Financial Mistakes during Divorce

Financial Mistakes in Divoce

Divorce can be very financially bad for a family.  Two separate households increases the family’s bills substantially.  Double the utilities and housing payment.   That alone can break a family. Unfortunately, many families that are getting divorced had financial problems during their marriage which help lead to the divorce.  One or both spouses spent irresponsibility or the parties didn’t communicate about money.  The following a few financial mistakes made by individuals getting divorced.

1) The Marital Residence

Real estate right now is a bad investment.  Appreciation is not going to happen anytime in the near future.  The cost of maintaining a residence (mortgage, taxes, insurance, water, sewage, repairs) far exceeds any tax benefit gained to most individuals.  Real estate also limits mobility if a job or better opportunity is to be had somewhere.  Any equity in residence is usually eaten up by broker fees and closing costs once the party awarded the property eventually sells. Much time and expense is spent trying to keep the marital residence, but most people are better off having the residence sold and getting it off their hands.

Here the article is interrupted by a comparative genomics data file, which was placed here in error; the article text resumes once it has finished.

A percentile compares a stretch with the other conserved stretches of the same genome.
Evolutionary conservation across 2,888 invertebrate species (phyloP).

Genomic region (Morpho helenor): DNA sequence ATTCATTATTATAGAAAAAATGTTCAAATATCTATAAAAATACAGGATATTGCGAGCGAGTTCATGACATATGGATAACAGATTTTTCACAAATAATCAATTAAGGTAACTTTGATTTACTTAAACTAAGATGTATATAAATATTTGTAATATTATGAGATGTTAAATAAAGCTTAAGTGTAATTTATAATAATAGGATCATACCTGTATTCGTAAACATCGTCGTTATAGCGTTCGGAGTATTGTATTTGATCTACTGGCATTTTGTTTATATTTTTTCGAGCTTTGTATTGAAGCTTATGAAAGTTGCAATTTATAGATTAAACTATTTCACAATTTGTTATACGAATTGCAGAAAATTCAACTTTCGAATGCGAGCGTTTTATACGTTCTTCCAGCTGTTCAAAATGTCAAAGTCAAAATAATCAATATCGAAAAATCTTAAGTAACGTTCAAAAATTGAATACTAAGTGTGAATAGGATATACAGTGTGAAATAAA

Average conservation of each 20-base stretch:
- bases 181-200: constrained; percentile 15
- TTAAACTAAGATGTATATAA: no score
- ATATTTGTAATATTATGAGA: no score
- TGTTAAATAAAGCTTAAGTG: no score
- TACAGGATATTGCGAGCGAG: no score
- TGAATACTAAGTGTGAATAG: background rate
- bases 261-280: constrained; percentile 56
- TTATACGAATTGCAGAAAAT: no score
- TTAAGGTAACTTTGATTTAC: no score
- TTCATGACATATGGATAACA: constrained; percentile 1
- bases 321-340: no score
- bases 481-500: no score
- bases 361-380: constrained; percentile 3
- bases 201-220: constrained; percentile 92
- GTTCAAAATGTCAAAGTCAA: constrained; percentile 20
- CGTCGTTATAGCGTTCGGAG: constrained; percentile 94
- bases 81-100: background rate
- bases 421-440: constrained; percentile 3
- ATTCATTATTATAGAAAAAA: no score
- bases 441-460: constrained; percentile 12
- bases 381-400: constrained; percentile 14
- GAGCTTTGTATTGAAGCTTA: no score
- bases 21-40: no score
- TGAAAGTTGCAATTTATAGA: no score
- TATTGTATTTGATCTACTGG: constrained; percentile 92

2) Just wanting to get it over with

Some of the worst divorce settlements are produced when one party just wants it over and gives away too much. Once you the divorce is done, it is very hard to go back and change the agreement.

3) Trying to get revenge

Individuals sometimes do “retail therapy” or start spending foolishly when getting divorced.  They are depressed or feel like the more they spend the less their spouse will receive.  In Illinois, spending money for a “non-marital” purpose during the breakdown of the marriage could mean a court could add that money you spent back into the marital estate and allocate it to you.  I have seen cases where one party only receives the money they spending during the divorce as the majority of their property settlemen